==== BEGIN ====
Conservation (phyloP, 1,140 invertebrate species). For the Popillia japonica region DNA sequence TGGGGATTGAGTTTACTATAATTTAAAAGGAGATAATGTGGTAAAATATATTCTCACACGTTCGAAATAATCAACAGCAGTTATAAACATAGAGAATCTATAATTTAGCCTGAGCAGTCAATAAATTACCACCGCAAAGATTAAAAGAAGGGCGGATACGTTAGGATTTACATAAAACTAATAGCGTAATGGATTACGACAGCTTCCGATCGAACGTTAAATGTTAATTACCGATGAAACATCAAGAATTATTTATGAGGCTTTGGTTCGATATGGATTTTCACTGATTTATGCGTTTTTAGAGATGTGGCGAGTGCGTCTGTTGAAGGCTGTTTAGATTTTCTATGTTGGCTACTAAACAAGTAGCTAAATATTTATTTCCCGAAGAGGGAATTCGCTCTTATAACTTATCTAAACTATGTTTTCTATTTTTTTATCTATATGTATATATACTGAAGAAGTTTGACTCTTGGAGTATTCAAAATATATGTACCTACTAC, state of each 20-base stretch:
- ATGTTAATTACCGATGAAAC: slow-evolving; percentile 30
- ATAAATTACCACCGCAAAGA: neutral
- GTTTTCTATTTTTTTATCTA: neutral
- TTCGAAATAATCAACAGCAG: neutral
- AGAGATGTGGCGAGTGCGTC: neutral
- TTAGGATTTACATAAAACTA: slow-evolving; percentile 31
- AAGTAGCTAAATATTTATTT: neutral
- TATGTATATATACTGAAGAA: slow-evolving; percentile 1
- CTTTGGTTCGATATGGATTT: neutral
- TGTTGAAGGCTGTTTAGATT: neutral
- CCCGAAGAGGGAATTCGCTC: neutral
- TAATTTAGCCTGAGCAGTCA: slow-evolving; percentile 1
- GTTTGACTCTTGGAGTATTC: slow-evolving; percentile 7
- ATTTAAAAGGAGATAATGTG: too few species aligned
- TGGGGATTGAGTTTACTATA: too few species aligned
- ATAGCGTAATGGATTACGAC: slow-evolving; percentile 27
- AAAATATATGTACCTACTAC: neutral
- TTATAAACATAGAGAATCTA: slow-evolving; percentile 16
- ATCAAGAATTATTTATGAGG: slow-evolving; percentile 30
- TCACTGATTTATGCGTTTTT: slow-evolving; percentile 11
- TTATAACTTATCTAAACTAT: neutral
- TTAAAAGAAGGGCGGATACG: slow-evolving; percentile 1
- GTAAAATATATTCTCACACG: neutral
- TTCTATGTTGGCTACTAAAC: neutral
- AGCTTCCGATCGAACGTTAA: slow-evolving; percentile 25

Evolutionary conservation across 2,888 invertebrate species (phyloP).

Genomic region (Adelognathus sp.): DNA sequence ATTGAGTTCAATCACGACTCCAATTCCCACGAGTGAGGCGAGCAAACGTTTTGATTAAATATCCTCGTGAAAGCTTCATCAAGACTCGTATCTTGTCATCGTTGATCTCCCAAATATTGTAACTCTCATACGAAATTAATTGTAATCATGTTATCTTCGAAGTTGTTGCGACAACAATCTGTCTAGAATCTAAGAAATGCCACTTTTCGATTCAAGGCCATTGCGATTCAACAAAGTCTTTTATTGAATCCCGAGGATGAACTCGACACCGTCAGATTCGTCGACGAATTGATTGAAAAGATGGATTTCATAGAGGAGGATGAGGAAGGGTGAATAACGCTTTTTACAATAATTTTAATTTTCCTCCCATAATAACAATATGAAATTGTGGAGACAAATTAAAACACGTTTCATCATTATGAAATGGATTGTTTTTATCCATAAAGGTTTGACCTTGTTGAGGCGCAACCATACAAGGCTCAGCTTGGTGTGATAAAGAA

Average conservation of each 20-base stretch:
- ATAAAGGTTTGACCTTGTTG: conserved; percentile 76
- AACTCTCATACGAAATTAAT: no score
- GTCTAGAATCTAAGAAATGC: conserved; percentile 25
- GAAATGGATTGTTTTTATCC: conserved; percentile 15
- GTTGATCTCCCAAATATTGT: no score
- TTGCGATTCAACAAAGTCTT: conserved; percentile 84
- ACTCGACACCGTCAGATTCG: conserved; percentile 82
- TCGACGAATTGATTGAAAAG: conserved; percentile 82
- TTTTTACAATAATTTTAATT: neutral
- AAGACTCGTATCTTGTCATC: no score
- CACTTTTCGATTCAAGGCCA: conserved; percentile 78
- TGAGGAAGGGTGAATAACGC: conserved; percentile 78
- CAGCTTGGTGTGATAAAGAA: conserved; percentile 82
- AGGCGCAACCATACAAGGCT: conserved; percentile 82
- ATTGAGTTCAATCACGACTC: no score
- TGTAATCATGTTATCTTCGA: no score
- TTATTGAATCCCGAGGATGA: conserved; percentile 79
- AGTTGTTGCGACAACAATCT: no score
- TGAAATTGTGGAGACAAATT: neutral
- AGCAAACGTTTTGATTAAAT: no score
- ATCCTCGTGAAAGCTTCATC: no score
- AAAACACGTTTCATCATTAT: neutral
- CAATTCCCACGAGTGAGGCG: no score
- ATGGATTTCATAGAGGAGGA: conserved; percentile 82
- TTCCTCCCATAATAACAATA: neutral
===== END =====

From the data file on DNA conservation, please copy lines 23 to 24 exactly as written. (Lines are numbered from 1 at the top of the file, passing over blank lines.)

- TTAAAAGAAGGGCGGATACG: slow-evolving; percentile 1
- GTAAAATATATTCTCACACG: neutral